• less able to experience the normal range of feelings

Increased Arousal

As indicated by at least two of the following:

  • difficulty falling or staying asleep
  • irritability or outbursts of anger
  • difficulty concentrating
  • hyper-vigilance (heightened sense of watchfulness, or being on guard)
  • startles easily

The duration of the disturbance will be at least one month, and cause marked distress or impairment in social or occupational functioning.

Diagnosis & Assessment

Assessment has two main aims: that of making a diagnosis, and that of treatment planning for an individual. A third aim in the area of PTSD is that of determining other mental health disorders, as it is common for depression, anxiety disorders such as phobias, and substance abuse, to co-occur with PTSD. Suicide risk will also be assessed and monitored, as a small but significant number of sufferers either attempt, or contemplate, suicide at some point following their experience of trauma.

Medication Treatment

Different types of medication may be used to target different aspects of this mental health disorder. For example, minor tranquilizers and/or antidepressants may be used to help with emotional symptoms such as anxiety, depression and impulsive-aggressive behaviour. Lithium carbonate may be used to treat transient psychotic episodes. The effectiveness of medication with respect to symptom alleviation will be carefully monitored, and it is likely that it will be used in conjunction with psychological treatment.

The first important stage of assessment is to identify the traumatic event in the client's history, as the tendency to avoid trauma-related memories can mean victims fail to recognise that their mental health problems are associated with a specific event (such as being a victim of crime). This will usually be conducted by means of a supportive, non-judgemental interview. Symptoms will be assessed, for both severity and frequency, in the three major symptom areas: re-experiencing; avoidance and numbing, and hyper-arousal (please see symptom checklist in the above section). Changes in behaviour will also be focused upon. Assessment may be ongoing for a period of time, to determine the effectiveness of treatment.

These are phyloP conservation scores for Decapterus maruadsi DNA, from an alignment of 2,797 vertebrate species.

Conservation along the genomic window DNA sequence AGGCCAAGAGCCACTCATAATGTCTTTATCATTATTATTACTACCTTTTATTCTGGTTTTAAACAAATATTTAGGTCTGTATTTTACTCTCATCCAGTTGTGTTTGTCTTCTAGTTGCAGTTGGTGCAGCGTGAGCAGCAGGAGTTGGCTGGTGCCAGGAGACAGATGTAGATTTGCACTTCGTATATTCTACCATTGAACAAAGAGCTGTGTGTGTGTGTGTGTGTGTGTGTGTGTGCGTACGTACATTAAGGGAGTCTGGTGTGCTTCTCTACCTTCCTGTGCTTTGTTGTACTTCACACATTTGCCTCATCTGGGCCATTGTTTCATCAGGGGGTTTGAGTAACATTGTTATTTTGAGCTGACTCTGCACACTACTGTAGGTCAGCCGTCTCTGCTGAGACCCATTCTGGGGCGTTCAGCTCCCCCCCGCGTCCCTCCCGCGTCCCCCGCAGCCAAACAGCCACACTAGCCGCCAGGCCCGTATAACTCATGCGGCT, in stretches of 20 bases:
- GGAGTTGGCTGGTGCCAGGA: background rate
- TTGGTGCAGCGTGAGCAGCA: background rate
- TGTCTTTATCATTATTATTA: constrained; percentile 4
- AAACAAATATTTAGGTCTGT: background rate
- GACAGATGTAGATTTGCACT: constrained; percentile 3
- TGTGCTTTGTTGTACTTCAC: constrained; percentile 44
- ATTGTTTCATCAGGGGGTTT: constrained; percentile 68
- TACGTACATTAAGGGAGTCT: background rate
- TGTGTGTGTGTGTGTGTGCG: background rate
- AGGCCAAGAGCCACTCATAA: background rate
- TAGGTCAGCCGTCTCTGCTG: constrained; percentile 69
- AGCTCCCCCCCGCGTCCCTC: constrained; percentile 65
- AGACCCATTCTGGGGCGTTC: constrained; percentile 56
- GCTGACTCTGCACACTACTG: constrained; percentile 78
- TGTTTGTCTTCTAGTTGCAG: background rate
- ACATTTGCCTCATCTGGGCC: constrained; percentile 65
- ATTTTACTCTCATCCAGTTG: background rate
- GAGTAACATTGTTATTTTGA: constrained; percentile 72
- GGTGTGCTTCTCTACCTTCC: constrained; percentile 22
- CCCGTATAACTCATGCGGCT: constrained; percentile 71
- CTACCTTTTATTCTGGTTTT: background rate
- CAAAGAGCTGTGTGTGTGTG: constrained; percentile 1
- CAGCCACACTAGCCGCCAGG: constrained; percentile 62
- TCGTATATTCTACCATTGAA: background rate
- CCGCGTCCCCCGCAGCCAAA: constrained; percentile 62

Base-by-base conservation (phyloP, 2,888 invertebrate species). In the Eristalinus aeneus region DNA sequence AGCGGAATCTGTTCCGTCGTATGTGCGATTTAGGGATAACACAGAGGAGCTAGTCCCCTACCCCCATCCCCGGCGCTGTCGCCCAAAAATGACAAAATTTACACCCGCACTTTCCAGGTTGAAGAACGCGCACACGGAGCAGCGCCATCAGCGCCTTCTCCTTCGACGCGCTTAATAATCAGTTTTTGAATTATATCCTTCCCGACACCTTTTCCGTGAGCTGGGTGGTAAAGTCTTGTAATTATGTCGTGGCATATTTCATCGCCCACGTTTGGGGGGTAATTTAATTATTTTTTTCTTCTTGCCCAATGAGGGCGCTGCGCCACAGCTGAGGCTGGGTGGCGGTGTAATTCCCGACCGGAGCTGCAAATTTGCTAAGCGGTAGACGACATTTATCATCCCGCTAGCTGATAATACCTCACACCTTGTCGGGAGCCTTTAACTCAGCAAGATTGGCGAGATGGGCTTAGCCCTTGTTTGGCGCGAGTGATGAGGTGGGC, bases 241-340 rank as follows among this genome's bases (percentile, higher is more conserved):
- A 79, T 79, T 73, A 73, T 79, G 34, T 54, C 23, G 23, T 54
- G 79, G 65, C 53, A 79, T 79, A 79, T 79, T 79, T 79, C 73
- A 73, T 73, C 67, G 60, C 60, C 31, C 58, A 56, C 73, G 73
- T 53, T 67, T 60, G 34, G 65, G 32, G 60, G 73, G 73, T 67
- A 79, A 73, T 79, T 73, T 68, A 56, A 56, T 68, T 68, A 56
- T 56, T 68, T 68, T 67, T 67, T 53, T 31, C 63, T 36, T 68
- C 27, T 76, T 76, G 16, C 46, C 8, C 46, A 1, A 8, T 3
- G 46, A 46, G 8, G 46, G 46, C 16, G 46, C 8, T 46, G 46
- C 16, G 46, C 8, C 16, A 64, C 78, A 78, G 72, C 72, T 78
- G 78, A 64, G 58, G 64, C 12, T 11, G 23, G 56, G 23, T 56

Psychological Treatments

There are three main psychological treatment processes: Stress Inoculation Training; Prolonged Exposure, and Cognitive Processing Therapy. Stress inoculation training may be carried out with individuals or groups, and aims to give the client a sense of mastery over their fears and anxieties by teaching a range of coping skills. These include: muscle relaxation, breathing techniques, role playing and thought stopping.

Prolonged exposure is a cognitive-behavioural treatment which is conducted with individuals. Typically the client is asked to recall the assault (or other traumatic event) in as much detail as possible within the safety of the therapeutic session, so that they can then process the memory until it is no longer intensely painful. Exposures are usually graded, so that the least anxiety-provoking memories are elicited first, before approaching more painful memories later on. This will be done within a safe and supportive atmosphere.

Cognitive processing therapy is usually a 12 week structured programme in which clients are both encouraged to recall the traumatic event, as well as to challenge the associated thoughts, and break down any maladaptive fears and beliefs that have become established. New, corrective information will be presented that helps the client to re-evaluate themselves following the trauma; for example, an individual may be helped to move away from the experience of self-blame which is common for victims of crime such as rape.